The Lenovo IdeaCentre Horizon 27 is not quite my dream all-in-one, nor my dream tabletop PC, but it does both jobs well, especially considering the tabletop/megatablet genre is very, very new. The Horizon 27 makes a much bolder statement than the smaller versions from Dell, Sony, and others, and really feels like one might simply leave it in tabletop mode full-time, where it has a great retro sci-fi feel, especially when manipulating photos and videos by hand.
Gaming is a big selling point, and the Horizon needs an easier way to highlight good games such as the touch version of Monopoly, and also more-accessible versions of its casino games, which could really be a killer app for the system.
I’m not ready to call tabletop PCs in general, and the Horizon in particular, totally ready for mainstream family use, but the Horizon 27 is still tremendously fun to use, if you put time into figuring out its quirks. For the promised lower prices coming to retail versions in June, $1,499 to $1,599 for a solid 27-inch all-in-one with all these extra features sounds like a deal that will appeal to early adopters.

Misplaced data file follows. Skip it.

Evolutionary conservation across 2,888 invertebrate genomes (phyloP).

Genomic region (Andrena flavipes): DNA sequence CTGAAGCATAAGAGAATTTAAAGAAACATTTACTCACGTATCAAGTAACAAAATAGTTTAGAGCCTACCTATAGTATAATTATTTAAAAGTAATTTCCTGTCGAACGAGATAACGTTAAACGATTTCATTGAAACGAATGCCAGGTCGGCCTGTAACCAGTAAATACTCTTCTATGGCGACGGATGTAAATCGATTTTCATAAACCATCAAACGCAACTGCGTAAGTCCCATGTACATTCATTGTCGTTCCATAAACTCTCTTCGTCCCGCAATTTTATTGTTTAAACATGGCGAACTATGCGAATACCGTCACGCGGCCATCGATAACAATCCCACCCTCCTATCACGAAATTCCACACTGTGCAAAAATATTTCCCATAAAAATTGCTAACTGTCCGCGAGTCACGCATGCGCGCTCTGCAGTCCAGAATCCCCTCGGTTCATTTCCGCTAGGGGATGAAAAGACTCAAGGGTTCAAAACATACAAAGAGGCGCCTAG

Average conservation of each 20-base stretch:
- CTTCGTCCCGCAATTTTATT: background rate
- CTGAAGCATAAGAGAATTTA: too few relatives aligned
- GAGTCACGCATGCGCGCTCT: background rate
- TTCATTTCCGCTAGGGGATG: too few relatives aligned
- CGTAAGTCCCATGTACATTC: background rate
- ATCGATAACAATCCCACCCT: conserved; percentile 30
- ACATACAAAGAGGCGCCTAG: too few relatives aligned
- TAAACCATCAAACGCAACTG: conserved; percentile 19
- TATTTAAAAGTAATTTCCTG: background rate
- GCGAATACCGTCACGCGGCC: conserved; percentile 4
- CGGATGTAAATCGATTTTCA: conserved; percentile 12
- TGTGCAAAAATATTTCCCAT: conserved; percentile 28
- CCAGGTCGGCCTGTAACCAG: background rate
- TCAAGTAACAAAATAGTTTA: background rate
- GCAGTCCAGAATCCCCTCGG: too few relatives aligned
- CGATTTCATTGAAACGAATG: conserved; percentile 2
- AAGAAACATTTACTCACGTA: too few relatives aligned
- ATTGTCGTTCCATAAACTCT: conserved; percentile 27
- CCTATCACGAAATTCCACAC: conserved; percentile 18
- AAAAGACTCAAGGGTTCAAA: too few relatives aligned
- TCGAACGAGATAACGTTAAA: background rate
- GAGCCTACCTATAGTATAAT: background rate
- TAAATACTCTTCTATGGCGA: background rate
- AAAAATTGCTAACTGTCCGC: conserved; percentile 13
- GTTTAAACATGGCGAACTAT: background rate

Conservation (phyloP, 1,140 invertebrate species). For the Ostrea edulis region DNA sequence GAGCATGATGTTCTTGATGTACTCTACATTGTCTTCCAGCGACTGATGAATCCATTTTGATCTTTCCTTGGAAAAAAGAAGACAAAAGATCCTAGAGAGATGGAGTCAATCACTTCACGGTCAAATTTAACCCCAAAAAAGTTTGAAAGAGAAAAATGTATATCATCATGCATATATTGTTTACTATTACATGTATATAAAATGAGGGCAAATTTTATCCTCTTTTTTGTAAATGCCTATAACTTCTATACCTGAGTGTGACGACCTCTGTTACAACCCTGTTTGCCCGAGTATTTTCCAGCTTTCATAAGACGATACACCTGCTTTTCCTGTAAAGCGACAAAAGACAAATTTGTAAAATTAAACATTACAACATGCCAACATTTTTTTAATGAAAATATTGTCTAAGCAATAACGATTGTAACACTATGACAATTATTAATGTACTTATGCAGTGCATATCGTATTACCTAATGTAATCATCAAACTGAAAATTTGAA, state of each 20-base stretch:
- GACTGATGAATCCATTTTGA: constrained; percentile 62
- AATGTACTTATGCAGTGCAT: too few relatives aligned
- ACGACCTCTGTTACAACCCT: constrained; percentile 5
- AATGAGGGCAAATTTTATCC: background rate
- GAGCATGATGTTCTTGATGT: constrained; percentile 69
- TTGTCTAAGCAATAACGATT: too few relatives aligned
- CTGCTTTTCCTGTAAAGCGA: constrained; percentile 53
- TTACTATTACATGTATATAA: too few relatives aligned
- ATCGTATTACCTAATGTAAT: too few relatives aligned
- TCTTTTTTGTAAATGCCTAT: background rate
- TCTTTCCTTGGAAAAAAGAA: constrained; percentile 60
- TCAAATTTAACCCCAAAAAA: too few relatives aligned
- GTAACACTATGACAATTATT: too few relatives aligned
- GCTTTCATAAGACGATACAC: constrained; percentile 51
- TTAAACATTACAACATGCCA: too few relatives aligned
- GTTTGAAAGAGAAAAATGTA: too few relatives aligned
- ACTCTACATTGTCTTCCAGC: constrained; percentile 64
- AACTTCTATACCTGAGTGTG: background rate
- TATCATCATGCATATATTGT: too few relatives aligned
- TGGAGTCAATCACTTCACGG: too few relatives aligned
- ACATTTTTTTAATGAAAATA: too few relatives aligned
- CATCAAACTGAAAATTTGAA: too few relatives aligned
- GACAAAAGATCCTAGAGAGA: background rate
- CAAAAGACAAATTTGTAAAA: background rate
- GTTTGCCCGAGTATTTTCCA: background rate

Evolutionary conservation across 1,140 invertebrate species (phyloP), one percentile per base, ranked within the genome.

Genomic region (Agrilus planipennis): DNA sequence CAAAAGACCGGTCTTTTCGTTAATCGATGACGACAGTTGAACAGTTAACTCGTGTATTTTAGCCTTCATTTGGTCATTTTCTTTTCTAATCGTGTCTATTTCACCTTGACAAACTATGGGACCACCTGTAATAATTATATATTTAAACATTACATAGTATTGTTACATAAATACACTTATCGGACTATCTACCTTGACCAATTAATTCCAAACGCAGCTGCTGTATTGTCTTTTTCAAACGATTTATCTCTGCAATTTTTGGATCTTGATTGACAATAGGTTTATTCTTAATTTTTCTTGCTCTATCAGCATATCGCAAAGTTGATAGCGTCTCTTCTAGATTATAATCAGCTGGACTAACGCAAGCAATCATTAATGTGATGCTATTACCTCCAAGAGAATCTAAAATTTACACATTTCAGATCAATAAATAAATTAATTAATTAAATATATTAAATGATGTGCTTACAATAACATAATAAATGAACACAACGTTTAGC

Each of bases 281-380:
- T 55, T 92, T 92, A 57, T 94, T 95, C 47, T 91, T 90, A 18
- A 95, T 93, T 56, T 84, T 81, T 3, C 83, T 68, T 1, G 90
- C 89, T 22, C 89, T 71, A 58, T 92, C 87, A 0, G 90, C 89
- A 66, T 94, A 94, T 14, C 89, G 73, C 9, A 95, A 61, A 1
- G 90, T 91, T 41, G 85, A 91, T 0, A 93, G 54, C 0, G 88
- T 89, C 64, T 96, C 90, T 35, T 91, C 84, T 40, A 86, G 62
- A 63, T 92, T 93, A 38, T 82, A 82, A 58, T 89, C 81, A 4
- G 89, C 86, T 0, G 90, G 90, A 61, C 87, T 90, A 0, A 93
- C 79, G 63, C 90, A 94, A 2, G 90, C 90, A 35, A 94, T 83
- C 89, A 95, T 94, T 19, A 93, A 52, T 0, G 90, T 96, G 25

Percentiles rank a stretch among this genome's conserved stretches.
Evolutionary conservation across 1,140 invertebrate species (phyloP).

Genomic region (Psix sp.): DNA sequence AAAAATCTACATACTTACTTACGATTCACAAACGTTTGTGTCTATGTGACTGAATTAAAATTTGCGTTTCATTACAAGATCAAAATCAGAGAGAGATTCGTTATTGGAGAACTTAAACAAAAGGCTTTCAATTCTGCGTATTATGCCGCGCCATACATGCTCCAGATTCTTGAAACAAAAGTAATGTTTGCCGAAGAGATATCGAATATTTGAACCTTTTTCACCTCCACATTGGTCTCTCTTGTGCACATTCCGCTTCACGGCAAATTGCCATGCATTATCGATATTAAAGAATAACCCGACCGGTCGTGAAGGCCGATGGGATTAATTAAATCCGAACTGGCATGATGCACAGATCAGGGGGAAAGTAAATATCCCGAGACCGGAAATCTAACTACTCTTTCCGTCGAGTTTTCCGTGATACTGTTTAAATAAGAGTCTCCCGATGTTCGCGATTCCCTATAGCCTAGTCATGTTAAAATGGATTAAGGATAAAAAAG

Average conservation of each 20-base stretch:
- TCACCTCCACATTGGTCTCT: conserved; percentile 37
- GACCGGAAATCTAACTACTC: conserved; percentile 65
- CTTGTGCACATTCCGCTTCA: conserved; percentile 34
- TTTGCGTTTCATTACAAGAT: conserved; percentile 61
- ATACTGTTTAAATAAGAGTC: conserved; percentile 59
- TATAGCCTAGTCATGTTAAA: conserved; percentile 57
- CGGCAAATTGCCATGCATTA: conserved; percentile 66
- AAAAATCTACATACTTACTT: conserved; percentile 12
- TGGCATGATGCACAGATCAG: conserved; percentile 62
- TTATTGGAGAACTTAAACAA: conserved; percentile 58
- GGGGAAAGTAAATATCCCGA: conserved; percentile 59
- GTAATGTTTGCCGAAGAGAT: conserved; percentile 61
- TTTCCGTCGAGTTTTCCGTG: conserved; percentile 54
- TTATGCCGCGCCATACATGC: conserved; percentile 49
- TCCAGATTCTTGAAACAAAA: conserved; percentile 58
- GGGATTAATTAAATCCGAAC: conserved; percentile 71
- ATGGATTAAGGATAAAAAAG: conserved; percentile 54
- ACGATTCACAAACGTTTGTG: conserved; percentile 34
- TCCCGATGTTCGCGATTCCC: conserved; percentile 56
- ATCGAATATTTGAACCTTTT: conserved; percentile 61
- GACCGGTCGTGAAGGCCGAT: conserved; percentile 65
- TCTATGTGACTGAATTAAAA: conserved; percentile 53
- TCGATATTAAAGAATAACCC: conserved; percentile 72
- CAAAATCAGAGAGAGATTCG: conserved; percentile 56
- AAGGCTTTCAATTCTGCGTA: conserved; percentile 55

Lenovo IdeaCentre Horizon
Windows 8 (64-bit) 1.8GHz; Intel Core i5-3427U; 8GB 1,600MHz DDR3 SDRAM; 2GB Nvidia GeForce GT620M graphics card; 1TB 5,400rpm hard drive
Apple iMac 27-inch (December 2012)
Apple OS X Mountain Lion 10.8; 3.4GHz Intel Core i7-3770; 8GB 1,600MHz DDR3 SDRAM; 2GB Nvidia GeForce GTX 680M graphics card; 1TB 7,200rpm hard drive, 128GB solid-state hard drive
Asus Transformer AIO
Microsoft Windows 8 (64-bit); 3.1GHz Intel Core i5-3350P; 8GB 1,600MHz DDR3 SDRAM; 2GB Nvidia GeForce GT 730M graphics card; 1TB 7,200rpm hard drive
Dell XPS 18
Windows 8 Pro (64-bit); 1.8GHZ Intel Core i5-3337U; 1,600MHz DDR3 SDRAM; Intel HD Graphics 4000 embedded graphics chip; HD1 32GB SSD, HD2 500GB 5,400rpm hard drive
Sony Vaio Tap 20
Microsoft Windows 8 (64-bit); 2.5GHz Intel Core i5-3210M; 6GB 1,600MHz DDR3 SDRAM; 32MB Intel HD Graphics 4000 embedded graphics chip; 1TB 5,400rpm hard drive
Dell XPS One 27
Microsoft Windows 8 Pro 64-bit; 3.1GHz Intel Core i7-3770S; 8GB 1,600MHz DDR3 SDRAM; 2GB Nvidia GeForce GT 640M graphics card; 2TB 7,200rpm hard drive